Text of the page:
I am also at a loss to explain why a school would choose black and white as school colours. Black in summer is a ridiculous idea, great way to get heatstroke. White on the other hand, will only stay white until the end of day one, after being rolled in the grass on the oval. No sensibility whatsoever.

“Black in summer is a ridiculous idea”

This brought back memories of one uniform. Northern NSW and a black tunic. The sports uniform was also all black, except (from memory) a red ribbon around the bottom. This in a climate with hot humid summers, and hardly any ‘winter’.

Re cost. I worked in Canberra for a short time at a local primary school. They had racks of second-hand uniforms for sale, so uniforms don’t need to cost a fortune.
When I was a child at least at one of the schools I attended, would hold a day at the start of the year when school products were available for sale, including second-hand uniforms. My mother bought second-hand uniforms at that school for me, and it was hard to tell the difference with them from the new. Plus none of the kids cared less whether you wore new or second-hand uniforms. What made some kids stand out (and perhaps be looked down at), was not whether the uniforms were new or second-hand, but whether they were clean, ironed (though not as important as the rest), and worn neatly and the wearer had clean, combed hair. In other words, how the wearer presented themselves.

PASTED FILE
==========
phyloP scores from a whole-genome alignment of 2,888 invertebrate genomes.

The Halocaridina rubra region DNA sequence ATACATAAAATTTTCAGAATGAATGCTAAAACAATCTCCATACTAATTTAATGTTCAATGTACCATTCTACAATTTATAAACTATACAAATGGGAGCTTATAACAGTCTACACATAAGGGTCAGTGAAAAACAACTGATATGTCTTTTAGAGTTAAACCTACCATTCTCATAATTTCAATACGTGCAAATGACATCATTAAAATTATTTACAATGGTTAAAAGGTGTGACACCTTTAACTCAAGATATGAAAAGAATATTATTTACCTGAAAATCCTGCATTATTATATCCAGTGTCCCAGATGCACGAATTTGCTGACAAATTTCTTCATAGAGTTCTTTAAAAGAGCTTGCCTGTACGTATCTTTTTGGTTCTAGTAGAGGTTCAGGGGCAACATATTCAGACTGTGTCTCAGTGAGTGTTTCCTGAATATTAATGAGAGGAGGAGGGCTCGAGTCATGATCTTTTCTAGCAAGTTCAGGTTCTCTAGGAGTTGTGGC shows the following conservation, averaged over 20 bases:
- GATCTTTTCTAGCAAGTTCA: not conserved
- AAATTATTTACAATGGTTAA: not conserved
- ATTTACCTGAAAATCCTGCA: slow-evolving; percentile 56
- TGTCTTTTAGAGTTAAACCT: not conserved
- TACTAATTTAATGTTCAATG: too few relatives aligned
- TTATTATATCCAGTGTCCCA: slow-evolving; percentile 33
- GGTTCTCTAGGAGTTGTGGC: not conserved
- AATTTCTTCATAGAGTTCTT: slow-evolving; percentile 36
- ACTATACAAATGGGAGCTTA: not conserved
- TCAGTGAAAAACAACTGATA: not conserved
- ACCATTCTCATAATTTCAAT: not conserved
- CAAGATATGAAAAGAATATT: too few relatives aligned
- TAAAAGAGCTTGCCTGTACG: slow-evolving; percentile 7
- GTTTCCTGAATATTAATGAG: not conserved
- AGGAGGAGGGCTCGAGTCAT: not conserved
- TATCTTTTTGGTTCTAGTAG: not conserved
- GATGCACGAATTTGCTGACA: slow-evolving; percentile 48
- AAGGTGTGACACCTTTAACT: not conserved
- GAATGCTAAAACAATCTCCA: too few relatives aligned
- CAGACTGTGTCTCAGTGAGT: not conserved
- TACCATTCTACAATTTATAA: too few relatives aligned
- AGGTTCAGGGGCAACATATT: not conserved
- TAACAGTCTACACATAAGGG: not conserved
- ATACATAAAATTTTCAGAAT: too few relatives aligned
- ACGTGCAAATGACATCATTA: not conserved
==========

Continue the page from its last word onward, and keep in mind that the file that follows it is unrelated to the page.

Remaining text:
miz 10:27 pm 06 Feb 16

Maya123 said :

My personal experience of school uniforms was that the boys uniforms were comfortable and fairly practical plus warm in winter, but the girls uniforms were uncomfortable, impractical and definitely not warm in winter. Boys could wear shorts or long trousers. Girls had to wear dresses and stockings. (The stockings in High School) The uniform was very discriminatory for the girls; making play and sport difficult, and while boys were warm in their long trousers, we froze with almost bear legs. The stockings only went so far in keeping us warm.
I moved school several times. My mother and grandmother (who had been a professional dressmaker) made many of my uniforms to keep costs down, or I was bought second-hand uniforms.